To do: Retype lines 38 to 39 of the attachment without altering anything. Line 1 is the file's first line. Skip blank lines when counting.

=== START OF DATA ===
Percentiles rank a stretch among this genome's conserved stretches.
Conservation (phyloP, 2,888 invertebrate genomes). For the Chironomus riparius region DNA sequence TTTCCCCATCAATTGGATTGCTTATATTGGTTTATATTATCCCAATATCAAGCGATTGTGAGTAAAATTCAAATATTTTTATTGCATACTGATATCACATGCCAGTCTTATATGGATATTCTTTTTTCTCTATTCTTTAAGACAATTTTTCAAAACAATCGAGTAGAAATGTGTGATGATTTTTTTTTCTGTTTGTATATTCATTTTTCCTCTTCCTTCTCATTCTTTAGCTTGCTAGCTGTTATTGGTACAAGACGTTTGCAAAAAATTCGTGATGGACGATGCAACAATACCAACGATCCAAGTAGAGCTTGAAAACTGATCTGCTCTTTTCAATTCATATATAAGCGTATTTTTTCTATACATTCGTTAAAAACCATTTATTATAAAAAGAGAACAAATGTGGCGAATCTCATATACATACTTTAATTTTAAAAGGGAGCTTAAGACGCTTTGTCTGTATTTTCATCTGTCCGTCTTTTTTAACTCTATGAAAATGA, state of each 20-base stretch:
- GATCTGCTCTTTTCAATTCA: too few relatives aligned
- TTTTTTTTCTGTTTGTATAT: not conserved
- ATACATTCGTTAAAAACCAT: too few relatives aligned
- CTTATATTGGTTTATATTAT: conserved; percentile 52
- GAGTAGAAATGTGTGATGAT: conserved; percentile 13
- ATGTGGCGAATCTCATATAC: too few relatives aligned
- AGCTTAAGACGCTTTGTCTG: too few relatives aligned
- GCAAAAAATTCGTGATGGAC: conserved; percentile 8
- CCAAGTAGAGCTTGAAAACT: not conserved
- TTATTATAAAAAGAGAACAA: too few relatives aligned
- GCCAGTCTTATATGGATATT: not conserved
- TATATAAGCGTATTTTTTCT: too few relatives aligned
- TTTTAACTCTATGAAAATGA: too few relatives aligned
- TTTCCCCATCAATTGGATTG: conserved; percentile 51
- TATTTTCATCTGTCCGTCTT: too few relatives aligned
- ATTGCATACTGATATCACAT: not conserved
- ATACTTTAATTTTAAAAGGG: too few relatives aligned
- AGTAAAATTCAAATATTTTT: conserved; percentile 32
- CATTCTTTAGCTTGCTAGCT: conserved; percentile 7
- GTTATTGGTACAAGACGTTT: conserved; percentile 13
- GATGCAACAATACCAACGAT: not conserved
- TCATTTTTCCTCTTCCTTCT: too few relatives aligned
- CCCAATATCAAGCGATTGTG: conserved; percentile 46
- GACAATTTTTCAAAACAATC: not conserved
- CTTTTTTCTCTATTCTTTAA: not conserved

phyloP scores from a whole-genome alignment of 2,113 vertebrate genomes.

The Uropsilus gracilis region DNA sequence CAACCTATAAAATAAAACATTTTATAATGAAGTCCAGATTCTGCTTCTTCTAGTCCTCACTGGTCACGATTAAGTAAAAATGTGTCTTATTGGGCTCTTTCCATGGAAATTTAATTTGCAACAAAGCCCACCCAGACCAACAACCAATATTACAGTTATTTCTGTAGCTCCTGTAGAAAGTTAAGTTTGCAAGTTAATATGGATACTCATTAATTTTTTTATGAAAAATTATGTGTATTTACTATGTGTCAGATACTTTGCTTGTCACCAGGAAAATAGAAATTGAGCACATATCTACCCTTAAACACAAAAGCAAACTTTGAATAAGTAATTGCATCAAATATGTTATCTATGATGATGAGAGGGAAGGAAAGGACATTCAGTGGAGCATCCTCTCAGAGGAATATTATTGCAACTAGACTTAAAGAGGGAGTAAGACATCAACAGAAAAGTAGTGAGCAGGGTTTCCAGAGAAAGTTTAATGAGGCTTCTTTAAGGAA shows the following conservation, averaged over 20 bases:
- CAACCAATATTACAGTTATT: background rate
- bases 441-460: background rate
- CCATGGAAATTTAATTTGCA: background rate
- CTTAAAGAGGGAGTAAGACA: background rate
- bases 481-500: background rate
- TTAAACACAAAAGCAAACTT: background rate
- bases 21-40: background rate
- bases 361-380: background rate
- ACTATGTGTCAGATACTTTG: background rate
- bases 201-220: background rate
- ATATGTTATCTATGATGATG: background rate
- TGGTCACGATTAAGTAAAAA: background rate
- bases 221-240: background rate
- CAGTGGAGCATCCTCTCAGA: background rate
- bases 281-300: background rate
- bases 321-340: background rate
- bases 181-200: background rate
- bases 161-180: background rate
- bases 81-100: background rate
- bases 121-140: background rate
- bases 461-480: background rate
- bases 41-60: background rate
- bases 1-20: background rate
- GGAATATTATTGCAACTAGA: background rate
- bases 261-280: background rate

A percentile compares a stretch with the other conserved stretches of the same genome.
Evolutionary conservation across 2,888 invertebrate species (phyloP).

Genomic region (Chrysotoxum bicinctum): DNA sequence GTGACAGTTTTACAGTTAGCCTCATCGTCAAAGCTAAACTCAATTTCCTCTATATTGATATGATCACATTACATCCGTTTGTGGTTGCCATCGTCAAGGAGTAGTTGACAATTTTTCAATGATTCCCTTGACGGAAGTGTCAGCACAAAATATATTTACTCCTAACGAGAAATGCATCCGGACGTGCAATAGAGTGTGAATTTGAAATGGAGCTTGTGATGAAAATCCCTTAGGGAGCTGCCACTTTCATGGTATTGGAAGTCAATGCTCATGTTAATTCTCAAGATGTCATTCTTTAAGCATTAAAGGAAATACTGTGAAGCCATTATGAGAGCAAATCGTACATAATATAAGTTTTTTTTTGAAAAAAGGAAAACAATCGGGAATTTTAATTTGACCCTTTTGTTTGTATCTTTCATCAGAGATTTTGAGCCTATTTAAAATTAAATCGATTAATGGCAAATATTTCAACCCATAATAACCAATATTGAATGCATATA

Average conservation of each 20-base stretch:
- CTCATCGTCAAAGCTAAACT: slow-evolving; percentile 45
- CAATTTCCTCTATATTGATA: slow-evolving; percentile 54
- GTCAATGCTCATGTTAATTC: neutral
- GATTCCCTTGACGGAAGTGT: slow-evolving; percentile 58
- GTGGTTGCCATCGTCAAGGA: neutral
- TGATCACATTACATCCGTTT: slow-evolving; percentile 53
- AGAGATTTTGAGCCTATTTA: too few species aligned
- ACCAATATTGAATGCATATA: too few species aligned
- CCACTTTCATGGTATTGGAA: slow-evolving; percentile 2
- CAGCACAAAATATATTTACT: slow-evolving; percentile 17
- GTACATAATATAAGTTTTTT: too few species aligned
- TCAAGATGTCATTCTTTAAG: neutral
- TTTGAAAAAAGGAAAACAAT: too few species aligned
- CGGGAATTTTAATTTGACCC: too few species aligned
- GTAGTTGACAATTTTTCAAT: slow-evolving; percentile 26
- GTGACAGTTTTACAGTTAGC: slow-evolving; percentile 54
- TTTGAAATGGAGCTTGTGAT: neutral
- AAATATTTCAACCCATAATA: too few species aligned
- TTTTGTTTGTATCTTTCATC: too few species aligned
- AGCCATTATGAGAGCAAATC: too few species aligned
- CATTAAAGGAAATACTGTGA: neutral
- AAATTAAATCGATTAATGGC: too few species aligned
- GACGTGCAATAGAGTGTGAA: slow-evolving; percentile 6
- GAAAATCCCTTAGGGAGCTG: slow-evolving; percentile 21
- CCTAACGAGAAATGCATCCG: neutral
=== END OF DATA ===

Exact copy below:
- ACTATGTGTCAGATACTTTG: background rate
- bases 201-220: background rate